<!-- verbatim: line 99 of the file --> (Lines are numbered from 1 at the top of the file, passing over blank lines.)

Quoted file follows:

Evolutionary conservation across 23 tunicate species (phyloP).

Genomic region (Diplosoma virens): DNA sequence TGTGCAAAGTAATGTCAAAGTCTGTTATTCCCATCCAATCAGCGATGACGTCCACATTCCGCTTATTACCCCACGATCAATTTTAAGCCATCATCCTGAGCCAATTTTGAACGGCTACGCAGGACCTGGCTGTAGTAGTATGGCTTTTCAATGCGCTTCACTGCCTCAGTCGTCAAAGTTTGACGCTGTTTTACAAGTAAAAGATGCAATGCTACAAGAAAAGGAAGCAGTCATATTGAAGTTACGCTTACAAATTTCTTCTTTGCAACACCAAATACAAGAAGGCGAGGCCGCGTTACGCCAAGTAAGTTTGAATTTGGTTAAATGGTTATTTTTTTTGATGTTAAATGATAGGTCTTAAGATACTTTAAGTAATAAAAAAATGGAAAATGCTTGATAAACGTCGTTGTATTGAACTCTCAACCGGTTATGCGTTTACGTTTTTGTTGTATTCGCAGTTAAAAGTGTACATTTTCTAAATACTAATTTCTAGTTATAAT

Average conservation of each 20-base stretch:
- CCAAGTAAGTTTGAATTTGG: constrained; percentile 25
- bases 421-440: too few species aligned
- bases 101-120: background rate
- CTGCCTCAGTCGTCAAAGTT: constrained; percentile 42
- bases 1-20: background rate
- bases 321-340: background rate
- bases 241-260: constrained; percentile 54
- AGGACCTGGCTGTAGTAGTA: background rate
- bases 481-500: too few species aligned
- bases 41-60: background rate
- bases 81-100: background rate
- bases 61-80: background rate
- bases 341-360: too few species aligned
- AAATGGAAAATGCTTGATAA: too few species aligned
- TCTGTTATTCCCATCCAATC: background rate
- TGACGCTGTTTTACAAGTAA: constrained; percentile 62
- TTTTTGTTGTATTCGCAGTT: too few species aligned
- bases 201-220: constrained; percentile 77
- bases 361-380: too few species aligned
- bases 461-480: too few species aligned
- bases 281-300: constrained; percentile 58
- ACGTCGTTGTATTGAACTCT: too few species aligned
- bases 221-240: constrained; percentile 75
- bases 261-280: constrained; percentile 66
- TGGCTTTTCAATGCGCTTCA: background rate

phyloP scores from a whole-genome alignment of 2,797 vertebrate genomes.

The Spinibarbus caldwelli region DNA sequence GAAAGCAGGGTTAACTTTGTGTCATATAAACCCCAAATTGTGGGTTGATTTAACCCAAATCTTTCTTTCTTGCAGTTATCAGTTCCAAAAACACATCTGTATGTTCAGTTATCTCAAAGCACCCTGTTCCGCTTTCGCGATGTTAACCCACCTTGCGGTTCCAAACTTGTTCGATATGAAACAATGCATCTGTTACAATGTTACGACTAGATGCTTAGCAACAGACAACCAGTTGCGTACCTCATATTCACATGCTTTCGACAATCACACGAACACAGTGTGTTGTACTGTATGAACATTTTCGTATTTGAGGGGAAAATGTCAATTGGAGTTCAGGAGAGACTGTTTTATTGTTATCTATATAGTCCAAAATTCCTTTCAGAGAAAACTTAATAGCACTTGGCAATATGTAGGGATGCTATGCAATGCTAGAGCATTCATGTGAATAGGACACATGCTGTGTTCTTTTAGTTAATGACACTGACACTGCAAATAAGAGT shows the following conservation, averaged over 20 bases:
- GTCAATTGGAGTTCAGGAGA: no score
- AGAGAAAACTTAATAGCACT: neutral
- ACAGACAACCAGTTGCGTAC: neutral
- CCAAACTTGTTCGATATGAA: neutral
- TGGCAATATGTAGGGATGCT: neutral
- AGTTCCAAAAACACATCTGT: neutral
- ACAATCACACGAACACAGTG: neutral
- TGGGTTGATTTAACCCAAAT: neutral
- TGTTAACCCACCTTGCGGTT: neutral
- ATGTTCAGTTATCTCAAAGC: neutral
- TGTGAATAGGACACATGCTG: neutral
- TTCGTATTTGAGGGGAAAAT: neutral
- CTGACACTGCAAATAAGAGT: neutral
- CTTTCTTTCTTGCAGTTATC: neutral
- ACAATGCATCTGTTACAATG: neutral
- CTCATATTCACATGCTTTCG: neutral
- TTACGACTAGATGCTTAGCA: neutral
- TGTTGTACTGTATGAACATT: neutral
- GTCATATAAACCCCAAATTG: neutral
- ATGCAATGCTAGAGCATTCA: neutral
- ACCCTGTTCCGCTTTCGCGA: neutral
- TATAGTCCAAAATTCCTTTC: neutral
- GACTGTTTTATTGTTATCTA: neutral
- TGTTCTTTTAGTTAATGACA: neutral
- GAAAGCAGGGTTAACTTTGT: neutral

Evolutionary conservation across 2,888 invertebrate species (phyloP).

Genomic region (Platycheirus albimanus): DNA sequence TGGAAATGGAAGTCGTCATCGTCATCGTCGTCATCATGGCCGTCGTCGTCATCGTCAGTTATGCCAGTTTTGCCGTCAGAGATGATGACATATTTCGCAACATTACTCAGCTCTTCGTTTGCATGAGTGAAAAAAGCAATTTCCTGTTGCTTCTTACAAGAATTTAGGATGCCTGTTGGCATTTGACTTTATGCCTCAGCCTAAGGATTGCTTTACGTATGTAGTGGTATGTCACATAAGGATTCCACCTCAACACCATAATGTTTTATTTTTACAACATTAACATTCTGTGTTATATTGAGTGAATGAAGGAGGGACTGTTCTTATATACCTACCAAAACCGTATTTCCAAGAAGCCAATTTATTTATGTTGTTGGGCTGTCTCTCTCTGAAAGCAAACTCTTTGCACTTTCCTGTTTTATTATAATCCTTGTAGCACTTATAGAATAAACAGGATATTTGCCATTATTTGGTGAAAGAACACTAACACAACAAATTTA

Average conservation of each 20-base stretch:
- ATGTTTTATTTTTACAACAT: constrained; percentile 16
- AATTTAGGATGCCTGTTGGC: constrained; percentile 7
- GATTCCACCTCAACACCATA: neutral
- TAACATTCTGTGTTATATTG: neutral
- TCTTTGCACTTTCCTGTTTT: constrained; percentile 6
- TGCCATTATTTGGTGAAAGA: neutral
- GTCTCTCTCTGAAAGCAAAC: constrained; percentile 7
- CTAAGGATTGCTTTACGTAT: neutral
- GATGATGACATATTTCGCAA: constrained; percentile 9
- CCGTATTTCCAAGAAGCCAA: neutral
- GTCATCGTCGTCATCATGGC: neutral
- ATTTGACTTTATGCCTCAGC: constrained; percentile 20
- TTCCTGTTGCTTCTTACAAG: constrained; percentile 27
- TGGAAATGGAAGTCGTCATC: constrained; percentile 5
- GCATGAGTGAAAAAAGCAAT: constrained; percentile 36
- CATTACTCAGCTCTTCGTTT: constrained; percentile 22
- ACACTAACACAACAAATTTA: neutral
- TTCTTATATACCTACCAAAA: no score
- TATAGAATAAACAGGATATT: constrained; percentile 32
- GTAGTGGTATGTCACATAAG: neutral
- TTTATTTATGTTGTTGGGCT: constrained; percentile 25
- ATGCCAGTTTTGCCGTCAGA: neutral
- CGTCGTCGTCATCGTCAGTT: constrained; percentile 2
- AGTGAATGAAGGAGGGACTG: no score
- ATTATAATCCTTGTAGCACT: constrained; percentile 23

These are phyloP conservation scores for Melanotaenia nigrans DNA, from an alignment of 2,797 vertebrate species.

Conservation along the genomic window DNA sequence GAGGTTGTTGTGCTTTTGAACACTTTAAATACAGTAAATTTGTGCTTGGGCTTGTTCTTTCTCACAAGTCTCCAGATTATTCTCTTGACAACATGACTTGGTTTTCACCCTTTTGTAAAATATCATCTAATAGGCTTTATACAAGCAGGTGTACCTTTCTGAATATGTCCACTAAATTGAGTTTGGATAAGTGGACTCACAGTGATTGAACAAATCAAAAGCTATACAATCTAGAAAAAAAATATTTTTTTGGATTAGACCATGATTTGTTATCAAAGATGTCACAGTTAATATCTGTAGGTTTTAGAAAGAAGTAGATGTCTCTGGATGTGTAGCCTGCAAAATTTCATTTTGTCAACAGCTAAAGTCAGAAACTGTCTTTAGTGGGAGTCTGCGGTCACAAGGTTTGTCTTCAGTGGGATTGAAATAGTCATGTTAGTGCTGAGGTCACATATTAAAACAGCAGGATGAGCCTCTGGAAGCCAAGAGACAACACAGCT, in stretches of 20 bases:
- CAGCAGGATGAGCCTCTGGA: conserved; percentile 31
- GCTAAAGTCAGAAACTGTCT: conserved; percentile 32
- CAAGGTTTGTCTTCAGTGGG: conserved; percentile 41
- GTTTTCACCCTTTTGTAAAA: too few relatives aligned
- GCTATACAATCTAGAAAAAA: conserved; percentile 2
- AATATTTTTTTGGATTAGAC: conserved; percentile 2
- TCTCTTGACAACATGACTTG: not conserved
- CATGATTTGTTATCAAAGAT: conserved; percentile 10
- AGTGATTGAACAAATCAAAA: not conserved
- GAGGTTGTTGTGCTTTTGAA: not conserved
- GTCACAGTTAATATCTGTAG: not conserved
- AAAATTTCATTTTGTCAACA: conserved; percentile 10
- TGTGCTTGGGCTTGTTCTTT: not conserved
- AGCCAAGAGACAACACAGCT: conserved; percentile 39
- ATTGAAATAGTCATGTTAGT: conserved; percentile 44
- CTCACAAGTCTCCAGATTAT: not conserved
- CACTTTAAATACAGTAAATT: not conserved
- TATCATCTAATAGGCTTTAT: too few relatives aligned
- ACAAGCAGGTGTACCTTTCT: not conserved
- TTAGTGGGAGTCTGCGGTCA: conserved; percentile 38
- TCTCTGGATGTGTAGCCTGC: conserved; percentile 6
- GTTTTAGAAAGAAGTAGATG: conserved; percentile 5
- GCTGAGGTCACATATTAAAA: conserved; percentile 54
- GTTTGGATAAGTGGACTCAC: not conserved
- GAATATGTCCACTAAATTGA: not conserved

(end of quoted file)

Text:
- AGCCAAGAGACAACACAGCT: conserved; percentile 39